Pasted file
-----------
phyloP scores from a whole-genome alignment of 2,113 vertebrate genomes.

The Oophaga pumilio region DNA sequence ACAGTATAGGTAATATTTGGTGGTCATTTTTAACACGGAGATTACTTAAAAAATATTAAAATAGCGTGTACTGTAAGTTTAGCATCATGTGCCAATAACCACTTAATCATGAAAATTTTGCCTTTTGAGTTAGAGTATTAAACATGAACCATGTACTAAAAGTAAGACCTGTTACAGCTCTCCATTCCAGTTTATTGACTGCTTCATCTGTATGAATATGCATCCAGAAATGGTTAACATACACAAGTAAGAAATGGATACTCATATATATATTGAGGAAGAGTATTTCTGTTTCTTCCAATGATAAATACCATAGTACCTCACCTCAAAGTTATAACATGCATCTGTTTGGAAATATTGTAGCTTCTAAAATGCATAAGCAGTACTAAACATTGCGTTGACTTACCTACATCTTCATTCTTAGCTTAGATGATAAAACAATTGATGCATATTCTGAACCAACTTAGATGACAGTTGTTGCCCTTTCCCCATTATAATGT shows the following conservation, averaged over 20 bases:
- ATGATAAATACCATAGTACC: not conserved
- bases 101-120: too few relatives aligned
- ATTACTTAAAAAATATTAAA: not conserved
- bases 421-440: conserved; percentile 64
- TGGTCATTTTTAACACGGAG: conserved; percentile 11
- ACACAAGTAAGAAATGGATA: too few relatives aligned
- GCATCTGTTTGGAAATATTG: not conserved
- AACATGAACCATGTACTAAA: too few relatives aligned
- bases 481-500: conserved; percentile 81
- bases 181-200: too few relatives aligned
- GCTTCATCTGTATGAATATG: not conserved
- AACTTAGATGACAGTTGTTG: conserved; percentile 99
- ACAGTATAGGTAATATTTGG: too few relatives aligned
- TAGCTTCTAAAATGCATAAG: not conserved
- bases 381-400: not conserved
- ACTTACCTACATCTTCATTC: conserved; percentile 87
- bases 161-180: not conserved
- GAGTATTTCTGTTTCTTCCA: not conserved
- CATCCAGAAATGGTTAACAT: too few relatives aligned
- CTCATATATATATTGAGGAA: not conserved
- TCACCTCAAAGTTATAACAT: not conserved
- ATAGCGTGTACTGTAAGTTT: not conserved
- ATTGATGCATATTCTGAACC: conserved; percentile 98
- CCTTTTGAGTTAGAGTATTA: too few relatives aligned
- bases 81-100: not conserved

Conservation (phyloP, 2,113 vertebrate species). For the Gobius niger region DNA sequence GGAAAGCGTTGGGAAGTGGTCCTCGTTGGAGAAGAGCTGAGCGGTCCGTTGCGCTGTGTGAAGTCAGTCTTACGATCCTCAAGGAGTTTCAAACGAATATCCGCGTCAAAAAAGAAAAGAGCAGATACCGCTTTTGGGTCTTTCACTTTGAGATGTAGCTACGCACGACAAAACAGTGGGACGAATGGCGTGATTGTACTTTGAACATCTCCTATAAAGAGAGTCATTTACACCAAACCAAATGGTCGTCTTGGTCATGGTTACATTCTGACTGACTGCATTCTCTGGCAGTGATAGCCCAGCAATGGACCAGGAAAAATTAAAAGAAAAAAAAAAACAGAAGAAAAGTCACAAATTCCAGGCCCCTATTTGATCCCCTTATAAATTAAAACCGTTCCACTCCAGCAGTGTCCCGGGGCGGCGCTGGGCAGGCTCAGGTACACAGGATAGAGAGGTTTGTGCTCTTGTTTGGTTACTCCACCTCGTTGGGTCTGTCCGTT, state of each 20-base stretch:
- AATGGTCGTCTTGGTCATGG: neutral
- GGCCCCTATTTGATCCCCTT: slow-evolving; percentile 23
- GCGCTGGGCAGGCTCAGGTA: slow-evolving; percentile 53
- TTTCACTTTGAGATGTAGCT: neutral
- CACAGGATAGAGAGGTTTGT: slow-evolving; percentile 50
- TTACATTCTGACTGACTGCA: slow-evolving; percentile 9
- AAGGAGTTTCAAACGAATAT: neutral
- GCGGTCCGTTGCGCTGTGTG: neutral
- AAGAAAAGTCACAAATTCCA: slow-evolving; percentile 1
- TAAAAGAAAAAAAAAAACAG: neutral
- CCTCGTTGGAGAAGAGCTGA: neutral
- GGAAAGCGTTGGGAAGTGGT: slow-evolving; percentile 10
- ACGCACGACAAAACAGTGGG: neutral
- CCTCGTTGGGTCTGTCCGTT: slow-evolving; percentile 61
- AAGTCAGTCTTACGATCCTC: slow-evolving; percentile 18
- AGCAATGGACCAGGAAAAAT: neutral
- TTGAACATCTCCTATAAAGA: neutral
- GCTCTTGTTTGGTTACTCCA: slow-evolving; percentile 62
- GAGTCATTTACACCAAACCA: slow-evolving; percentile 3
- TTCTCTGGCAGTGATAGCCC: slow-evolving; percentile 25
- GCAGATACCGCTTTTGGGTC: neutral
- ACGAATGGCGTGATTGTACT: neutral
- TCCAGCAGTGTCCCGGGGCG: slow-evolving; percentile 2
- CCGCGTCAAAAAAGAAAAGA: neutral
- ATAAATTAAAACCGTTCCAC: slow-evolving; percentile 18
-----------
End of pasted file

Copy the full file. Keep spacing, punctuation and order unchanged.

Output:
phyloP scores from a whole-genome alignment of 2,113 vertebrate genomes.

The Oophaga pumilio region DNA sequence ACAGTATAGGTAATATTTGGTGGTCATTTTTAACACGGAGATTACTTAAAAAATATTAAAATAGCGTGTACTGTAAGTTTAGCATCATGTGCCAATAACCACTTAATCATGAAAATTTTGCCTTTTGAGTTAGAGTATTAAACATGAACCATGTACTAAAAGTAAGACCTGTTACAGCTCTCCATTCCAGTTTATTGACTGCTTCATCTGTATGAATATGCATCCAGAAATGGTTAACATACACAAGTAAGAAATGGATACTCATATATATATTGAGGAAGAGTATTTCTGTTTCTTCCAATGATAAATACCATAGTACCTCACCTCAAAGTTATAACATGCATCTGTTTGGAAATATTGTAGCTTCTAAAATGCATAAGCAGTACTAAACATTGCGTTGACTTACCTACATCTTCATTCTTAGCTTAGATGATAAAACAATTGATGCATATTCTGAACCAACTTAGATGACAGTTGTTGCCCTTTCCCCATTATAATGT shows the following conservation, averaged over 20 bases:
- ATGATAAATACCATAGTACC: not conserved
- bases 101-120: too few relatives aligned
- ATTACTTAAAAAATATTAAA: not conserved
- bases 421-440: conserved; percentile 64
- TGGTCATTTTTAACACGGAG: conserved; percentile 11
- ACACAAGTAAGAAATGGATA: too few relatives aligned
- GCATCTGTTTGGAAATATTG: not conserved
- AACATGAACCATGTACTAAA: too few relatives aligned
- bases 481-500: conserved; percentile 81
- bases 181-200: too few relatives aligned
- GCTTCATCTGTATGAATATG: not conserved
- AACTTAGATGACAGTTGTTG: conserved; percentile 99
- ACAGTATAGGTAATATTTGG: too few relatives aligned
- TAGCTTCTAAAATGCATAAG: not conserved
- bases 381-400: not conserved
- ACTTACCTACATCTTCATTC: conserved; percentile 87
- bases 161-180: not conserved
- GAGTATTTCTGTTTCTTCCA: not conserved
- CATCCAGAAATGGTTAACAT: too few relatives aligned
- CTCATATATATATTGAGGAA: not conserved
- TCACCTCAAAGTTATAACAT: not conserved
- ATAGCGTGTACTGTAAGTTT: not conserved
- ATTGATGCATATTCTGAACC: conserved; percentile 98
- CCTTTTGAGTTAGAGTATTA: too few relatives aligned
- bases 81-100: not conserved

Conservation (phyloP, 2,113 vertebrate species). For the Gobius niger region DNA sequence GGAAAGCGTTGGGAAGTGGTCCTCGTTGGAGAAGAGCTGAGCGGTCCGTTGCGCTGTGTGAAGTCAGTCTTACGATCCTCAAGGAGTTTCAAACGAATATCCGCGTCAAAAAAGAAAAGAGCAGATACCGCTTTTGGGTCTTTCACTTTGAGATGTAGCTACGCACGACAAAACAGTGGGACGAATGGCGTGATTGTACTTTGAACATCTCCTATAAAGAGAGTCATTTACACCAAACCAAATGGTCGTCTTGGTCATGGTTACATTCTGACTGACTGCATTCTCTGGCAGTGATAGCCCAGCAATGGACCAGGAAAAATTAAAAGAAAAAAAAAAACAGAAGAAAAGTCACAAATTCCAGGCCCCTATTTGATCCCCTTATAAATTAAAACCGTTCCACTCCAGCAGTGTCCCGGGGCGGCGCTGGGCAGGCTCAGGTACACAGGATAGAGAGGTTTGTGCTCTTGTTTGGTTACTCCACCTCGTTGGGTCTGTCCGTT, state of each 20-base stretch:
- AATGGTCGTCTTGGTCATGG: neutral
- GGCCCCTATTTGATCCCCTT: slow-evolving; percentile 23
- GCGCTGGGCAGGCTCAGGTA: slow-evolving; percentile 53
- TTTCACTTTGAGATGTAGCT: neutral
- CACAGGATAGAGAGGTTTGT: slow-evolving; percentile 50
- TTACATTCTGACTGACTGCA: slow-evolving; percentile 9
- AAGGAGTTTCAAACGAATAT: neutral
- GCGGTCCGTTGCGCTGTGTG: neutral
- AAGAAAAGTCACAAATTCCA: slow-evolving; percentile 1
- TAAAAGAAAAAAAAAAACAG: neutral
- CCTCGTTGGAGAAGAGCTGA: neutral
- GGAAAGCGTTGGGAAGTGGT: slow-evolving; percentile 10
- ACGCACGACAAAACAGTGGG: neutral
- CCTCGTTGGGTCTGTCCGTT: slow-evolving; percentile 61
- AAGTCAGTCTTACGATCCTC: slow-evolving; percentile 18
- AGCAATGGACCAGGAAAAAT: neutral
- TTGAACATCTCCTATAAAGA: neutral
- GCTCTTGTTTGGTTACTCCA: slow-evolving; percentile 62
- GAGTCATTTACACCAAACCA: slow-evolving; percentile 3
- TTCTCTGGCAGTGATAGCCC: slow-evolving; percentile 25
- GCAGATACCGCTTTTGGGTC: neutral
- ACGAATGGCGTGATTGTACT: neutral
- TCCAGCAGTGTCCCGGGGCG: slow-evolving; percentile 2
- CCGCGTCAAAAAAGAAAAGA: neutral
- ATAAATTAAAACCGTTCCAC: slow-evolving; percentile 18